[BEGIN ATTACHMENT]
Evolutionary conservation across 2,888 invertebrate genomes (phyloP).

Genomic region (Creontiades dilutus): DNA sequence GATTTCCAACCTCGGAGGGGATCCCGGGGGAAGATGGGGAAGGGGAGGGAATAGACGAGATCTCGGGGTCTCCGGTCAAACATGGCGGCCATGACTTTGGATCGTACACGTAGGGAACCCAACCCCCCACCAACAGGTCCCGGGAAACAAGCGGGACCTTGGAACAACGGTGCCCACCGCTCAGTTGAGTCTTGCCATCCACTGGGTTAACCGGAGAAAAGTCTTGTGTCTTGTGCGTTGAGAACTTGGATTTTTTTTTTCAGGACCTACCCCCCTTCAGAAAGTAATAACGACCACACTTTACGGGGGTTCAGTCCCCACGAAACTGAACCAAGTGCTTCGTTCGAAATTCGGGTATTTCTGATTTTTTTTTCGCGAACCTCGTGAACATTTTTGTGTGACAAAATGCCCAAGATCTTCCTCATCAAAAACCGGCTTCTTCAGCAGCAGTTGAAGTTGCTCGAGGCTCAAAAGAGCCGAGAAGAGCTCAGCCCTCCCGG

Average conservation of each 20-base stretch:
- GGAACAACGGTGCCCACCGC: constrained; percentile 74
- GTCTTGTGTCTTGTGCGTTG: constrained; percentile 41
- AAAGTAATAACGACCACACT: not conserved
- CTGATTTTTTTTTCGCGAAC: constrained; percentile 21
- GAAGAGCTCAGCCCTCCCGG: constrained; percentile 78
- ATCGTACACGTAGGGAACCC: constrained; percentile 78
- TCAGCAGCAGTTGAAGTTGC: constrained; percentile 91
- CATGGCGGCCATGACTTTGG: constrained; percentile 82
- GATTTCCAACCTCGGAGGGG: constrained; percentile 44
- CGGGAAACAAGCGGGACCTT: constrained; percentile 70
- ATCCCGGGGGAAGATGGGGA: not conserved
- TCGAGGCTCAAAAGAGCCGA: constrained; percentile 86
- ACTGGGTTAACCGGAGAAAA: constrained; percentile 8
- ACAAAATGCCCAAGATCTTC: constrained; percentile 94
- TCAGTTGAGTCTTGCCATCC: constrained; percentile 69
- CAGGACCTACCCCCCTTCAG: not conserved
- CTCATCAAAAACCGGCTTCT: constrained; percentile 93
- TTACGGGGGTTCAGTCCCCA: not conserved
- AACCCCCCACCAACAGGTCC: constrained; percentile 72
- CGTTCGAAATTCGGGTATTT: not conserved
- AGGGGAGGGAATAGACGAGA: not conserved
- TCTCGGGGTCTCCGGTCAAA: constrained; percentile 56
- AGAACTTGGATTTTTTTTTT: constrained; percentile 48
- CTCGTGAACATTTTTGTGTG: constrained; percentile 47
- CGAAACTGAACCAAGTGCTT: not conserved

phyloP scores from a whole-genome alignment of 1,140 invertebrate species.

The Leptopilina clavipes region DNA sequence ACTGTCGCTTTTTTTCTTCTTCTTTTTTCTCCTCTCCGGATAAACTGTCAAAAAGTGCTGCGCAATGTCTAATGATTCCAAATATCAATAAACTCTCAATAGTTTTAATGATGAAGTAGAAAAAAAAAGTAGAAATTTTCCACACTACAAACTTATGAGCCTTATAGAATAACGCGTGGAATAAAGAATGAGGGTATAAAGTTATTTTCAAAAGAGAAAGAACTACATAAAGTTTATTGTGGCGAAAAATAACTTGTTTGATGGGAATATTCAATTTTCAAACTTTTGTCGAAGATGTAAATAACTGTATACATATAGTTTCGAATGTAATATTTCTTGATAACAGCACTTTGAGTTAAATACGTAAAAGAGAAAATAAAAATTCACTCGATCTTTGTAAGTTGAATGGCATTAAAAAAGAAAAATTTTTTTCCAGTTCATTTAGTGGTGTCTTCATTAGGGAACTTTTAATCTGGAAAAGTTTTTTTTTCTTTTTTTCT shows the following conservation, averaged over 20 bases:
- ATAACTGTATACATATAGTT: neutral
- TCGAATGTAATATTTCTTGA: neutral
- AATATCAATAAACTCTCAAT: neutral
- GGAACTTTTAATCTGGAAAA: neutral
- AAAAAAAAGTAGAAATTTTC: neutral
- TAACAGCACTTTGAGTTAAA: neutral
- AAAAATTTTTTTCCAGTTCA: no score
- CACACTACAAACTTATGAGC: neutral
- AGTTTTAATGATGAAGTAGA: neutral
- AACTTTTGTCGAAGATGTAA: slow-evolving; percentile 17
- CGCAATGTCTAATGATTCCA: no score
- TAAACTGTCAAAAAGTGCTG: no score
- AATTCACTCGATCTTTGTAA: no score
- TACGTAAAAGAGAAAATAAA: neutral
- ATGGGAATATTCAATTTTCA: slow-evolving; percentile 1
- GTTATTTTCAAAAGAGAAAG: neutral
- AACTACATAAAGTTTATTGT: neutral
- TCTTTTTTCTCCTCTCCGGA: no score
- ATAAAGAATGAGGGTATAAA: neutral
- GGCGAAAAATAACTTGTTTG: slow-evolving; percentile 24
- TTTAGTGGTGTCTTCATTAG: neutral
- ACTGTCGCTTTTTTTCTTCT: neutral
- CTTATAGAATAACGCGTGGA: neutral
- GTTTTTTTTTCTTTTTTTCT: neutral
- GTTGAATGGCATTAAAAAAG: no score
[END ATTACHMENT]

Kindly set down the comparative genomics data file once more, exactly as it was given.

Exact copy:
Evolutionary conservation across 2,888 invertebrate genomes (phyloP).

Genomic region (Creontiades dilutus): DNA sequence GATTTCCAACCTCGGAGGGGATCCCGGGGGAAGATGGGGAAGGGGAGGGAATAGACGAGATCTCGGGGTCTCCGGTCAAACATGGCGGCCATGACTTTGGATCGTACACGTAGGGAACCCAACCCCCCACCAACAGGTCCCGGGAAACAAGCGGGACCTTGGAACAACGGTGCCCACCGCTCAGTTGAGTCTTGCCATCCACTGGGTTAACCGGAGAAAAGTCTTGTGTCTTGTGCGTTGAGAACTTGGATTTTTTTTTTCAGGACCTACCCCCCTTCAGAAAGTAATAACGACCACACTTTACGGGGGTTCAGTCCCCACGAAACTGAACCAAGTGCTTCGTTCGAAATTCGGGTATTTCTGATTTTTTTTTCGCGAACCTCGTGAACATTTTTGTGTGACAAAATGCCCAAGATCTTCCTCATCAAAAACCGGCTTCTTCAGCAGCAGTTGAAGTTGCTCGAGGCTCAAAAGAGCCGAGAAGAGCTCAGCCCTCCCGG

Average conservation of each 20-base stretch:
- GGAACAACGGTGCCCACCGC: constrained; percentile 74
- GTCTTGTGTCTTGTGCGTTG: constrained; percentile 41
- AAAGTAATAACGACCACACT: not conserved
- CTGATTTTTTTTTCGCGAAC: constrained; percentile 21
- GAAGAGCTCAGCCCTCCCGG: constrained; percentile 78
- ATCGTACACGTAGGGAACCC: constrained; percentile 78
- TCAGCAGCAGTTGAAGTTGC: constrained; percentile 91
- CATGGCGGCCATGACTTTGG: constrained; percentile 82
- GATTTCCAACCTCGGAGGGG: constrained; percentile 44
- CGGGAAACAAGCGGGACCTT: constrained; percentile 70
- ATCCCGGGGGAAGATGGGGA: not conserved
- TCGAGGCTCAAAAGAGCCGA: constrained; percentile 86
- ACTGGGTTAACCGGAGAAAA: constrained; percentile 8
- ACAAAATGCCCAAGATCTTC: constrained; percentile 94
- TCAGTTGAGTCTTGCCATCC: constrained; percentile 69
- CAGGACCTACCCCCCTTCAG: not conserved
- CTCATCAAAAACCGGCTTCT: constrained; percentile 93
- TTACGGGGGTTCAGTCCCCA: not conserved
- AACCCCCCACCAACAGGTCC: constrained; percentile 72
- CGTTCGAAATTCGGGTATTT: not conserved
- AGGGGAGGGAATAGACGAGA: not conserved
- TCTCGGGGTCTCCGGTCAAA: constrained; percentile 56
- AGAACTTGGATTTTTTTTTT: constrained; percentile 48
- CTCGTGAACATTTTTGTGTG: constrained; percentile 47
- CGAAACTGAACCAAGTGCTT: not conserved

phyloP scores from a whole-genome alignment of 1,140 invertebrate species.

The Leptopilina clavipes region DNA sequence ACTGTCGCTTTTTTTCTTCTTCTTTTTTCTCCTCTCCGGATAAACTGTCAAAAAGTGCTGCGCAATGTCTAATGATTCCAAATATCAATAAACTCTCAATAGTTTTAATGATGAAGTAGAAAAAAAAAGTAGAAATTTTCCACACTACAAACTTATGAGCCTTATAGAATAACGCGTGGAATAAAGAATGAGGGTATAAAGTTATTTTCAAAAGAGAAAGAACTACATAAAGTTTATTGTGGCGAAAAATAACTTGTTTGATGGGAATATTCAATTTTCAAACTTTTGTCGAAGATGTAAATAACTGTATACATATAGTTTCGAATGTAATATTTCTTGATAACAGCACTTTGAGTTAAATACGTAAAAGAGAAAATAAAAATTCACTCGATCTTTGTAAGTTGAATGGCATTAAAAAAGAAAAATTTTTTTCCAGTTCATTTAGTGGTGTCTTCATTAGGGAACTTTTAATCTGGAAAAGTTTTTTTTTCTTTTTTTCT shows the following conservation, averaged over 20 bases:
- ATAACTGTATACATATAGTT: neutral
- TCGAATGTAATATTTCTTGA: neutral
- AATATCAATAAACTCTCAAT: neutral
- GGAACTTTTAATCTGGAAAA: neutral
- AAAAAAAAGTAGAAATTTTC: neutral
- TAACAGCACTTTGAGTTAAA: neutral
- AAAAATTTTTTTCCAGTTCA: no score
- CACACTACAAACTTATGAGC: neutral
- AGTTTTAATGATGAAGTAGA: neutral
- AACTTTTGTCGAAGATGTAA: slow-evolving; percentile 17
- CGCAATGTCTAATGATTCCA: no score
- TAAACTGTCAAAAAGTGCTG: no score
- AATTCACTCGATCTTTGTAA: no score
- TACGTAAAAGAGAAAATAAA: neutral
- ATGGGAATATTCAATTTTCA: slow-evolving; percentile 1
- GTTATTTTCAAAAGAGAAAG: neutral
- AACTACATAAAGTTTATTGT: neutral
- TCTTTTTTCTCCTCTCCGGA: no score
- ATAAAGAATGAGGGTATAAA: neutral
- GGCGAAAAATAACTTGTTTG: slow-evolving; percentile 24
- TTTAGTGGTGTCTTCATTAG: neutral
- ACTGTCGCTTTTTTTCTTCT: neutral
- CTTATAGAATAACGCGTGGA: neutral
- GTTTTTTTTTCTTTTTTTCT: neutral
- GTTGAATGGCATTAAAAAAG: no score